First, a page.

By Michael Hurley, CBS Boston
BOSTON (CBS) — The state of replay review in the NFL is in shambles.
That may sound a bit dramatic, but the fact is that the security blanket of replay review has done very little to hearten fans’ belief that the NFL is able to get calls right on a consistent basis. While the farce that is pass interference review has attracted most of that attention this year, Thursday night’s game between the Texans and the Colts showed that some more traditional plays can be botched just the same.
In this instance, the play involved Texans quarterback Deshaun Watson. In a situation where the Colts had no timeouts left, the Texans made the curious decision to have their quarterback run with the ball and absorb hits from three different Colts players, on a play where an inside handoff for no gain would have accomplished the same goal of draining precious seconds off the game clock.
Sure enough, that questionable decision proved to be nearly disastrous, as Colts linebacker Darius Leonard forced Watson to fumble. That much was clear as day.
— Chris Shepherd (@NFLscheme) November 22, 2019
What wasn’t clear was who, exactly, recovered that fumble. It appeared that Watson was able to regain possession of the ball, but Leonard said after the game that he had actually seized possession.
Darius Leonard: “That was a fumble. I had it.”
— Zak Keefer (@zkeefer) November 22, 2019
Maybe he did. Maybe he didn’t. Perhaps a glancing look from the replay assistant would have been enough to initiate an automatic replay review with Al Riveron in New York. Alas, that call never came.
The NFL explained this lack of review by saying that officials on the field ruled that Watson fumbled and clearly recovered, thus there was no need for replay review.
In #INDvsHOU, officials on the field ruled a fumble recovered by the offense. There was no clear visual evidence of a recovery by the defense.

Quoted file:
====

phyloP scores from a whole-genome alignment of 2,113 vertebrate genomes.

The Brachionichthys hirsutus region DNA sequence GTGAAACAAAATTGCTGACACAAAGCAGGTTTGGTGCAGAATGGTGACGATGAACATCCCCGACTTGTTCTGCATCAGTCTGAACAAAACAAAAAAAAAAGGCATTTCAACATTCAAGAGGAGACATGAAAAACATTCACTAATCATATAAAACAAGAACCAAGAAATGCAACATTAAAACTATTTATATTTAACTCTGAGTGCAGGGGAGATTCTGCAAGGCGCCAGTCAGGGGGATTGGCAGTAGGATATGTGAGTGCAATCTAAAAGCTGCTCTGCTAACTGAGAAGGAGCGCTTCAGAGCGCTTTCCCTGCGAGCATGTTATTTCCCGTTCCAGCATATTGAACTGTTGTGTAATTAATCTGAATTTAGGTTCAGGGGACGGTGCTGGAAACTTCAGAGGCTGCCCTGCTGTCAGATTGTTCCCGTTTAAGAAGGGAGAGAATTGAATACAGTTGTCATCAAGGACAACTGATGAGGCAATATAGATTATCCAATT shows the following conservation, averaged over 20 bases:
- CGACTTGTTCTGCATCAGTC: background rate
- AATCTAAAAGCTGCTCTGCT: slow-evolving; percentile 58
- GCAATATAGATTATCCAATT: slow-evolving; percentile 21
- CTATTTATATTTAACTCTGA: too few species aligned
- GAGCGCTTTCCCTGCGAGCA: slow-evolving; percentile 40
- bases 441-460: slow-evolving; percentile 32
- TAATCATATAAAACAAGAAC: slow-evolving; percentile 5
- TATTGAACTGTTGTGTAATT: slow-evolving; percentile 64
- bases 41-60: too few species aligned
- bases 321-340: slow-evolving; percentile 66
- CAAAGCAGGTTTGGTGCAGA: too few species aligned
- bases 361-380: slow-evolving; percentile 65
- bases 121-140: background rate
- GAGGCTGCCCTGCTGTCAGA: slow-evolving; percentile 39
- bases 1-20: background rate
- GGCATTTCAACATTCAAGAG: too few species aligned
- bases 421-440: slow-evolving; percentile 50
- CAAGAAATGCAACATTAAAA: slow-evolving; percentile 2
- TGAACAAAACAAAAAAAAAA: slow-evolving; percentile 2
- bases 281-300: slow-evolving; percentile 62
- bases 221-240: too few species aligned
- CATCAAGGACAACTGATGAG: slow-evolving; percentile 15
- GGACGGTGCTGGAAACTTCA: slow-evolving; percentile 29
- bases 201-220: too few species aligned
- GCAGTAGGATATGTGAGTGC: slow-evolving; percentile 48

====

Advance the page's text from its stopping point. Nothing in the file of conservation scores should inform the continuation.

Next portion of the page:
— NFL Officiating (@NFLOfficiating) November 22, 2019
That much remains … unclear.
Line judge Mark Steinkerchner walked in from the far sideline with his hand raised to signal that the play had ended. From his vantage point, multiple players stood between him and the football, so there was no way for him to have even seen the fumble take place.
As Steinkerchner approached the pile, several Colts players signaled that Indianapolis had possession of the ball. Steinkerchner adamantly shook his head, indicating that they were wrong. Steinkerchner appeared to get into a little verbal back-and-forth with the players to make his point, too.
That’s an awfully confident ruling by Steinkerchner, despite not having been able to see through bodies to even see the fumble itself.
The rest of the officiating crew made its way into the pile, and once the bodies had been cleared, Steinkerchner emphatically signaled that the ball belonged to the Texans.
The Texans even called timeout prior to the next play, thus giving the replay official and Riveron in New York extra time to initiate a replay review, just in case the call on the field was incorrect. That call for a review never came, despite Colts head coach Frank Reich clearly asking Steinkerchner for a closer look.
Steinkerchner did not appear to enjoy having his judgment questioned, even in what appeared to have been a mostly polite manner.